The Brotherhood/Sister Sol, a New York-based youth development organization that has been centrally involved in the efforts to reform the NYPD’s “Stop & Frisk” police policies, has launched a provocative new campaign today to raise awareness of “The Talk.”
Created by Saatchi & Saatchi, the centerpiece of the campaign is an evocative film that portrays several intimate discussions between black parents and their children about how to avoid potentially dangerous police encounters, but ends with a white father telling his teenage son that the police are there to help.
“The Talk” is the term often used to describe the conversation black parents have with their children, especially teenage boys, about how they should conduct themselves when they encounter the police. It is a conversation that is common in black households.
The spot draws attention to the stark contrast on this issue in black and white homes, ultimately asking the question, “Do we want one America … or two?”
According to Khary Lazarre-White, the Executive Director and Co-Founder of The Brotherhood/Sister Sol. “This spot is a powerful commentary on the historic and present day disturbing reality that it is necessary for the parents of black children to talk to our children about how to survive police encounters. It is a video that can help parents have the talk. It is a light shined on an issue all of America needs to confront.”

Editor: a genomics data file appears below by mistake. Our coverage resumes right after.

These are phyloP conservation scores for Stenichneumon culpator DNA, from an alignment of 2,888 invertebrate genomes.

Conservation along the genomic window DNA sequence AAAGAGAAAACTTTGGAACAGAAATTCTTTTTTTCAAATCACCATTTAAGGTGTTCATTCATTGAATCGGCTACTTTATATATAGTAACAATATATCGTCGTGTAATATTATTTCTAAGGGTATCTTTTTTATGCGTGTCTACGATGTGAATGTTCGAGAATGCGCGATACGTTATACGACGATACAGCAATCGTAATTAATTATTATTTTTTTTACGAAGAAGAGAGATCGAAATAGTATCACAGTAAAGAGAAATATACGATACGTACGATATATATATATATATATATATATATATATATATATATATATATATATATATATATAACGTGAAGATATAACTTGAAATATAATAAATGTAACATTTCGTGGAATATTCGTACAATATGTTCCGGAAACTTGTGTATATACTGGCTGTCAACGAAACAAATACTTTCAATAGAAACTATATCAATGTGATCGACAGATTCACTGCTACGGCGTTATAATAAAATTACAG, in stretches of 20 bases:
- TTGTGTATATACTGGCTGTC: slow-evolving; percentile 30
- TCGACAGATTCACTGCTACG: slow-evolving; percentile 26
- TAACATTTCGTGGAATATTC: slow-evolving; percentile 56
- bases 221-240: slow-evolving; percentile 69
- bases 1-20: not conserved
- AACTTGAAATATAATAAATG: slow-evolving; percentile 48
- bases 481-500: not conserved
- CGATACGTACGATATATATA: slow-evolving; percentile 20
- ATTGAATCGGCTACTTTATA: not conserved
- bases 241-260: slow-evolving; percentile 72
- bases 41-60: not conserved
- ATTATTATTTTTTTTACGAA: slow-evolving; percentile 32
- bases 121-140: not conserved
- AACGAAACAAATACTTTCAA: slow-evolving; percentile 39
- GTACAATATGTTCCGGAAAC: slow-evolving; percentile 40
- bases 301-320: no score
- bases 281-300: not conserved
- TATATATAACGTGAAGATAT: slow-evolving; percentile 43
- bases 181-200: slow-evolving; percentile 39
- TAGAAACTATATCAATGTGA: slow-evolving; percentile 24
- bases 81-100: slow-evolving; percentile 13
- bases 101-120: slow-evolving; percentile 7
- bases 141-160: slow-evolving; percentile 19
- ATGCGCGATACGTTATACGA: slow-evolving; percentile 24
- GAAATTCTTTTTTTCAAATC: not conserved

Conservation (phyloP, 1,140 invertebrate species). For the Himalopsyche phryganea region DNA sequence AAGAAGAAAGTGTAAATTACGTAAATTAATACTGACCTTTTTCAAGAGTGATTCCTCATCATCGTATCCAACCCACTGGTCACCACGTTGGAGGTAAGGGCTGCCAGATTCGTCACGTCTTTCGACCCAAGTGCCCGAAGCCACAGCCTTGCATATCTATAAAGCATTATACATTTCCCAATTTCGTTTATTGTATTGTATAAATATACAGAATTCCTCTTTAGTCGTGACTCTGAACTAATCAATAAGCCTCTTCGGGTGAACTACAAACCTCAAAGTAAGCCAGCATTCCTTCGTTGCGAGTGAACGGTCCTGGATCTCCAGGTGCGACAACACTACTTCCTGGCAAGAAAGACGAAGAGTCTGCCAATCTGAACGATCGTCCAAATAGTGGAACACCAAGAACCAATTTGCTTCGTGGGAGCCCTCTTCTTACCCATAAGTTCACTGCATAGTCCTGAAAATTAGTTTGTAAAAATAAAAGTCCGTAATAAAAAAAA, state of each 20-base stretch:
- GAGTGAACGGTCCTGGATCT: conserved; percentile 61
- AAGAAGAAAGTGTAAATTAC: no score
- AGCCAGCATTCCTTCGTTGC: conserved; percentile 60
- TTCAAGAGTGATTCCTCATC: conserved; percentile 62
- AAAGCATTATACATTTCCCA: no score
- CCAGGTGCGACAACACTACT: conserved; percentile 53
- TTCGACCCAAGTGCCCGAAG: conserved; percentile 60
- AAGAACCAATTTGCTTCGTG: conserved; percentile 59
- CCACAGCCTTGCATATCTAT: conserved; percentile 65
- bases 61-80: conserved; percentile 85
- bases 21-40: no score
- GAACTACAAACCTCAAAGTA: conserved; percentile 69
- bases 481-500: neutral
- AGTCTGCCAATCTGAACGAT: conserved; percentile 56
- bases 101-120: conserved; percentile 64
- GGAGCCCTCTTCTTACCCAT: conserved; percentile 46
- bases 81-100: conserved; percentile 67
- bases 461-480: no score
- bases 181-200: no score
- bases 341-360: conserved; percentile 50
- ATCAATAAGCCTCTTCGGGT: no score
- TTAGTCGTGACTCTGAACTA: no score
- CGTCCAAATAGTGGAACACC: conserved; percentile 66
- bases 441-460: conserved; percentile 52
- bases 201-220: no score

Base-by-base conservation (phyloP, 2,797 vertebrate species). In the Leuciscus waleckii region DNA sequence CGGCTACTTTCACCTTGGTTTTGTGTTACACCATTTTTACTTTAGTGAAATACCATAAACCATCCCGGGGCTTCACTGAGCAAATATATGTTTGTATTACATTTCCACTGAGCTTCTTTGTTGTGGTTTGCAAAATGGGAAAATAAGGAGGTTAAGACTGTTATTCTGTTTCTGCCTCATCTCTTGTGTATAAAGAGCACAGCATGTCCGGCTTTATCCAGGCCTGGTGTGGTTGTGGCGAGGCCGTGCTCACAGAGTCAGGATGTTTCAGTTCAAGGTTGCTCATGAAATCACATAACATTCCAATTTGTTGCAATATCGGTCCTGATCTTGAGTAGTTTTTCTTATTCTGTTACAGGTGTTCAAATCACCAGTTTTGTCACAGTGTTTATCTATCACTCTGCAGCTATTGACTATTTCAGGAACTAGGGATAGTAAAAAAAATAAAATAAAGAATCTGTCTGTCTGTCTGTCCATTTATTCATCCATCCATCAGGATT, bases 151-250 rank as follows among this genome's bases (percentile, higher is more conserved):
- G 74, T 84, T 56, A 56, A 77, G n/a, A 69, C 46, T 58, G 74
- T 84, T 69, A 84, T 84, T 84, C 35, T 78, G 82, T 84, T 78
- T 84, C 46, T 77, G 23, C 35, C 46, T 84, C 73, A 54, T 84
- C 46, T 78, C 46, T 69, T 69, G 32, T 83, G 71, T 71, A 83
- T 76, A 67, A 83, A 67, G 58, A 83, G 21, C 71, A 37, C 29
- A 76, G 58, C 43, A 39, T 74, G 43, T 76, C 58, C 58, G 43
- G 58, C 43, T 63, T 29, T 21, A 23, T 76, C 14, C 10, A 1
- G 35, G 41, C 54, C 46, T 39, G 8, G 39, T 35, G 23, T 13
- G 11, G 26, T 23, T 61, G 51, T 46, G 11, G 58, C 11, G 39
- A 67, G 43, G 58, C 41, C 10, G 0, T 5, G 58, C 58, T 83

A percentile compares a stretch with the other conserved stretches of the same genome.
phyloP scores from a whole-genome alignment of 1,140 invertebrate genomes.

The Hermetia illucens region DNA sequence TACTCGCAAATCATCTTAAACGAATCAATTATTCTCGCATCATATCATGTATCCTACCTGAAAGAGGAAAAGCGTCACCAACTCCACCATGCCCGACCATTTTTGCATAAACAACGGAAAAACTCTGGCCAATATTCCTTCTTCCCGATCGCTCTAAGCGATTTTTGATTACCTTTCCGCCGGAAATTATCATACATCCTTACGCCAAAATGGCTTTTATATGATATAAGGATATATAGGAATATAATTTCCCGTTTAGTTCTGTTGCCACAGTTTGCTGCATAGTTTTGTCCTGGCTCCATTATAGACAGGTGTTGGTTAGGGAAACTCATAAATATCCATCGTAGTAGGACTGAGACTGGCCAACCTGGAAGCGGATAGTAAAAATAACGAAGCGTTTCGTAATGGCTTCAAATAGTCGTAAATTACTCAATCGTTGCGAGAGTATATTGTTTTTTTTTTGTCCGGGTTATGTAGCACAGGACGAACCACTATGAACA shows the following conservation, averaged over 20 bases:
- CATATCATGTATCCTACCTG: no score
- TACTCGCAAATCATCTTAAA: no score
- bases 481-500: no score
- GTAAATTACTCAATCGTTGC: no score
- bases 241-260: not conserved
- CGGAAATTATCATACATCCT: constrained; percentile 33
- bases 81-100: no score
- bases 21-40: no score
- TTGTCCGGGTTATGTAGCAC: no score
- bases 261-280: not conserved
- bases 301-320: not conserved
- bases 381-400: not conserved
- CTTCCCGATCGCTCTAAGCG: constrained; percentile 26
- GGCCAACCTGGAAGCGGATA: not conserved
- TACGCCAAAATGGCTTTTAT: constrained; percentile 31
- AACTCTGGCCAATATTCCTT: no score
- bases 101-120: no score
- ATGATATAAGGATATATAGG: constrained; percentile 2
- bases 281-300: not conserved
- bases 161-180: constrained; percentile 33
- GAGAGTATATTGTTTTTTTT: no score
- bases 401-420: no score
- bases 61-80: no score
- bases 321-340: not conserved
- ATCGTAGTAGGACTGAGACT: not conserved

According to Peter Moore Smith, an Executive Creative Director at Saatchi, and the spot’s writer and director, “After learning about this painful discussion taking place in African American homes, I felt it was important that, first of all, everyone knows that it’s happening, and secondly, that we start to examine the reasons why. It’s our hope — and it’s my personal belief — that positive, constructive conversation about ‘the talk’ can bring about positive change.”
The campaign also features a website and other social media elements, including the hashtag #TalkAboutTheTalk, which seek to raise awareness and spark a discussion about “The Talk.”